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Re: XHTML2 MIME type

From: Herr Christian Wolfgang Hujer <Christian.Hujer@itcqis.com>
Date: Fri, 11 Apr 2003 15:10:17 +0200
To: "William F. Hammond" <hammond@math.albany.edu>, William F Hammond <hammond@csc.albany.edu>
Cc: Mikko Rantalainen <mira@cc.jyu.fi>, www-html@w3.org
Message-Id: <200304111510.19642.Christian.Hujer@itcqis.com>

Hash: SHA1

Hello Bill,

Am Freitag, 11. April 2003 14:55 schrieb William F Hammond:
> Read RFC 2854 carefully:
> :  2. Registration of MIME media type text/html
> :  ...
> :  Published specification:
> :    The text/html media type is now defined by W3C Recommendations;
> :    the latest published version is [HTML401].  In addition, [XHTML1]
> :    defines a profile of use of XHTML which is compatible with HTML
> :    4.01 and which may also be labeled as text/html.
> :  ...
> It states that the definition of the type "text/html" is to be found
> in W3C recommendations.  (RFC 3236 simply registers the type
> "application/xhtml+xml".)
Thank you for pointing this out. I read this but I really missed what it means 
"...is to be found in W3C recommendations".

> Do current W3C recommendations cover the
> mime field well?
I think some of the WG aren't aware of the MIME problems. That's no accuse 
because they have an excuse - they have more important things todo.

> > I think it makes life a lot easier when application/xhtml+xml is
> > used, since neither updates to existing RFCs nor new RFCs would be
> > required.
> "application/xhtml+xml" is of limited usefulness while IE does not
> support it.  (Does IE want to think about Gecko?)  That aside, it
> could be useful in the future as the content type for XML documents
> whose root namespace is some version of html.
That's true and untrue.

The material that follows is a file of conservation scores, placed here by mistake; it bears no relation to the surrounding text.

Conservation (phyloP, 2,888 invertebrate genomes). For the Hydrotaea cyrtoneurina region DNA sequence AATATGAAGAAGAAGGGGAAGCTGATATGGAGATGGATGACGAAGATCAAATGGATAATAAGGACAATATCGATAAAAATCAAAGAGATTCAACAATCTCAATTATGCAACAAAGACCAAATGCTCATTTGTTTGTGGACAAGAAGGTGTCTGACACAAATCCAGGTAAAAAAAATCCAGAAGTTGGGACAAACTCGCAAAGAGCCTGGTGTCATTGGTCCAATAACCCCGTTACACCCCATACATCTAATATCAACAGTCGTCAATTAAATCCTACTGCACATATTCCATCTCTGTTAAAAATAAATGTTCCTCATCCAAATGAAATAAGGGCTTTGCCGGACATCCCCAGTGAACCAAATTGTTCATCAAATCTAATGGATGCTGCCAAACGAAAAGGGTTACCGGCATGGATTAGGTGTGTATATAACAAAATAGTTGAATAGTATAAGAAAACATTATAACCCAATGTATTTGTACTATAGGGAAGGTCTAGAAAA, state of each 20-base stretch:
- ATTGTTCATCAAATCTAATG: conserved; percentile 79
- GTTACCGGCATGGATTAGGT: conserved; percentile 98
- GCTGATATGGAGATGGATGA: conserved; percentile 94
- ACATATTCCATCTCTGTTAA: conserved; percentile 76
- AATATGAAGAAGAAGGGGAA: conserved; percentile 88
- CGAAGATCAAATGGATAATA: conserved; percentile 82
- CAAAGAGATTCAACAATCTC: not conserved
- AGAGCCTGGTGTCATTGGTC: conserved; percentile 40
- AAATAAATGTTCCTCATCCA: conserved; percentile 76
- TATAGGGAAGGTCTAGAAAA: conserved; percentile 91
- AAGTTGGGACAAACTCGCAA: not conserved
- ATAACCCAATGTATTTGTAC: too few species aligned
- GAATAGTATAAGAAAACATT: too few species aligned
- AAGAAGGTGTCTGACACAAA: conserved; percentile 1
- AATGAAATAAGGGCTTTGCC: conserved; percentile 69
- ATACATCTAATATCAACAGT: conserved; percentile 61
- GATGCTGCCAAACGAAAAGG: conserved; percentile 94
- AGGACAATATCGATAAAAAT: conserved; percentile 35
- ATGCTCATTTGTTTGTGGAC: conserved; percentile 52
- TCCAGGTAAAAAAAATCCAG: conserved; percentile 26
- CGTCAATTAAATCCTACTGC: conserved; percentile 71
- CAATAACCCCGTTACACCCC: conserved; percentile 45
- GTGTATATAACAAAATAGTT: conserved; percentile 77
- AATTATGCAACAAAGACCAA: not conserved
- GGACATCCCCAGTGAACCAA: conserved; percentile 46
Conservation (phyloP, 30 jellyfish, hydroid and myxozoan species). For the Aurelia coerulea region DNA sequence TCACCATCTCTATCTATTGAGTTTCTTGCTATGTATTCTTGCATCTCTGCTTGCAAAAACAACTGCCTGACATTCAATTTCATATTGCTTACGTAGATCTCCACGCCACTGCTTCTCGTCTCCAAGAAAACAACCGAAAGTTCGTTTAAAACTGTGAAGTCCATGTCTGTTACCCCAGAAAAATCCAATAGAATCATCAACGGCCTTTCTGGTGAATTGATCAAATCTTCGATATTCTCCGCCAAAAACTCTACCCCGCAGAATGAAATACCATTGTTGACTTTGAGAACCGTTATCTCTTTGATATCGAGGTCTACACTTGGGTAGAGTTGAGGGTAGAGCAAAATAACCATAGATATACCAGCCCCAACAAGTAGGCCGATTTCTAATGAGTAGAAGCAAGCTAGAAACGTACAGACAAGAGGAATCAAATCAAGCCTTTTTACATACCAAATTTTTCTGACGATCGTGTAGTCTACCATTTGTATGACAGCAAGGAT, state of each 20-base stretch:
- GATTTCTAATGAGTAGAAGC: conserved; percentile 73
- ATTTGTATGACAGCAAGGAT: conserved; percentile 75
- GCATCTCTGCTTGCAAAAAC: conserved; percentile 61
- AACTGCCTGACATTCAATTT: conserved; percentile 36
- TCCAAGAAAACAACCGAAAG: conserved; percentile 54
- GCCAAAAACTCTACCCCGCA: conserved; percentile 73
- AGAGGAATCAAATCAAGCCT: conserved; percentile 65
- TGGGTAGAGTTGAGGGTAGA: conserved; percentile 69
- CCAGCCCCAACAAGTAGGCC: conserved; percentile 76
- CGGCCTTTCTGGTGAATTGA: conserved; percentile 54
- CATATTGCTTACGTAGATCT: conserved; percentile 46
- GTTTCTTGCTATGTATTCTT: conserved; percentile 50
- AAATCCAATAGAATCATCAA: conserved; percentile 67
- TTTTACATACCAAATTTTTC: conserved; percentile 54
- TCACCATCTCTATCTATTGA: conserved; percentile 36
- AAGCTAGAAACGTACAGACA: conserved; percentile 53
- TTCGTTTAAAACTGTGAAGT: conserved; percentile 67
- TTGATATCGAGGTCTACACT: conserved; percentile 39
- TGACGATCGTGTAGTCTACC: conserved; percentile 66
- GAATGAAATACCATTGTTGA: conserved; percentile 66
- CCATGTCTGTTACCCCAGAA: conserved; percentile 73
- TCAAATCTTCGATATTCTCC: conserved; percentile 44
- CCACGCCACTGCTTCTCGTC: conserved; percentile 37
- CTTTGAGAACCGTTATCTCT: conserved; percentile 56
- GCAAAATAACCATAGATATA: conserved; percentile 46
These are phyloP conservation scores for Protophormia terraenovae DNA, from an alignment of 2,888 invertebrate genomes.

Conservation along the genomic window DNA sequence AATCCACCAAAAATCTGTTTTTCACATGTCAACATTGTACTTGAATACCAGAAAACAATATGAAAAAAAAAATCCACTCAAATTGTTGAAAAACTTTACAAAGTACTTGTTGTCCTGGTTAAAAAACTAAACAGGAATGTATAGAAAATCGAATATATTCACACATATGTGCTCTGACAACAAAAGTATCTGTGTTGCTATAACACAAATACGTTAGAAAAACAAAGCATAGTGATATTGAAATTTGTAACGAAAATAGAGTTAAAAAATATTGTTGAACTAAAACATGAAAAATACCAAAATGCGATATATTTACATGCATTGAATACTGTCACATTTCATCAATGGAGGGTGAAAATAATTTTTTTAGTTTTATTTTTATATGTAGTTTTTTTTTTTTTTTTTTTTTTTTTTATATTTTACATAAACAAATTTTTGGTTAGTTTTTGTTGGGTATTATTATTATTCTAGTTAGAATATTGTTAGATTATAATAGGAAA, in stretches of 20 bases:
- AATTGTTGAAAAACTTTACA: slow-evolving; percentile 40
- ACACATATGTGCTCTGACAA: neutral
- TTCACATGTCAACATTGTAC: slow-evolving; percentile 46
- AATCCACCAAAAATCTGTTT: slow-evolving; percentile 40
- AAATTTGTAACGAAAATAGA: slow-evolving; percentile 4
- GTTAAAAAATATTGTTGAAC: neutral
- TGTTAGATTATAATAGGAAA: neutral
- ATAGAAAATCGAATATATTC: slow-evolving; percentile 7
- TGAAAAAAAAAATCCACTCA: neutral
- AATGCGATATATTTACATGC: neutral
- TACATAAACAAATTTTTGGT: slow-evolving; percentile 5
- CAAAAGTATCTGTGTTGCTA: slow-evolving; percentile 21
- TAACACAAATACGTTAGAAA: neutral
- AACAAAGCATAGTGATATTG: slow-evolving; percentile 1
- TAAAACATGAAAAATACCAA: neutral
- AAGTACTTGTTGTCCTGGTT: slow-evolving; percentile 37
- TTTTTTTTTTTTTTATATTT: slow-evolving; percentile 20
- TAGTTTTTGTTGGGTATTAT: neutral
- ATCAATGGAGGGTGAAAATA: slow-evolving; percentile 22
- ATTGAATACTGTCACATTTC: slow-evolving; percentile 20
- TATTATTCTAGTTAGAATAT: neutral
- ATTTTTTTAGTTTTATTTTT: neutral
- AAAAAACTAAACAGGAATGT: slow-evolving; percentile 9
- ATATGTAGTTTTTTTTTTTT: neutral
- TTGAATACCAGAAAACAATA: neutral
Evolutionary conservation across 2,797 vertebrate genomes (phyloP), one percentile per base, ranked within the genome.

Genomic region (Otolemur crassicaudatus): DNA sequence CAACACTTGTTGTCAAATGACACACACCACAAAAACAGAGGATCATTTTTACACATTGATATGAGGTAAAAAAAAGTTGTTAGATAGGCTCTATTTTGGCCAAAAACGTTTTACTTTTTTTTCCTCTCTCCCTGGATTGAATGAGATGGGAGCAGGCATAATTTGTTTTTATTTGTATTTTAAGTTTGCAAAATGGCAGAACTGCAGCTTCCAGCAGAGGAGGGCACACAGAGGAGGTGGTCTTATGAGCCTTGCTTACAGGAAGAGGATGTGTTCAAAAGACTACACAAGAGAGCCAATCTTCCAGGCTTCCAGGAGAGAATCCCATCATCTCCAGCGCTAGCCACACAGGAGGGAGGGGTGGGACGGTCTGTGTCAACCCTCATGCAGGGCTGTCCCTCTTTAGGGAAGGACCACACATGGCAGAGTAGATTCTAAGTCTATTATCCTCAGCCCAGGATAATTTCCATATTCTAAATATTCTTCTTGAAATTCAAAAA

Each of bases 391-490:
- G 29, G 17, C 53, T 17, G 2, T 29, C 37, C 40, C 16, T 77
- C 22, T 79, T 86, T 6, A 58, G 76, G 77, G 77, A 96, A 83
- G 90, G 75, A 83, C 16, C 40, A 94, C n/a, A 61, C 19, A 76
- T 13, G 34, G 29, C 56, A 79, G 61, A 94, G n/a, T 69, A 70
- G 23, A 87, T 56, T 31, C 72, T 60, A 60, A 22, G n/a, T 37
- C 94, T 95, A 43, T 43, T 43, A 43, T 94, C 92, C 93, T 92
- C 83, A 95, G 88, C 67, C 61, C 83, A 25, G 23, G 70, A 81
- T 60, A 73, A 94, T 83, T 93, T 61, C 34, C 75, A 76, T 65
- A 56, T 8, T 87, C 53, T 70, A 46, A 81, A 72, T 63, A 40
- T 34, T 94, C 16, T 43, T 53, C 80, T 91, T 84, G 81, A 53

You can't send XHTML using XML features as text/html to IE because it also 
doesn't support that. (No browser supports it, I think).
But application/xhtml+xml is of use when you want to use content negotiation. 
Send XHTML with MIME Type application/xhtml+xml to user agents explicitely 
accepting application/xhtml+xml such as Gecko, while others will be served 
HTML with MIME Type text/html.

> Furthermore, W3C could at some point take the position that
> "text/html" may be used for XHTML under conditions that extend the
> condition cited in RFC 2854.  For that what might make sense is XHTML
> documents residing in the root namespace of html extended by a limited
> set of common additional namespaces such as mathml, ruby, and svg.
> That is, the difference between "text/html" and
> "application/xhtml+xml" would then be that the former consists of
> documents strictly under a common list of element types for which all
> user agents have native knowledge and provide default rendering, while
> the latter require a user agent that must be able to handle "unknown"
> element types using presentation style (CSS or XSL-FO).
Well, I don't think this makes sense, because it would completely break 
Imagine sending XHTML 1.1 using External Parsed Entities and delivering it as 
text/html to any of the current UA's.

- -- 
Christian Wolfgang Hujer
Geschäftsführender Gesellschafter
Telefon: +49  (0)89  27 37 04 37
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E-Mail: Christian.Hujer@itcqis.com
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Received on Friday, 11 April 2003 09:12:20 UTC

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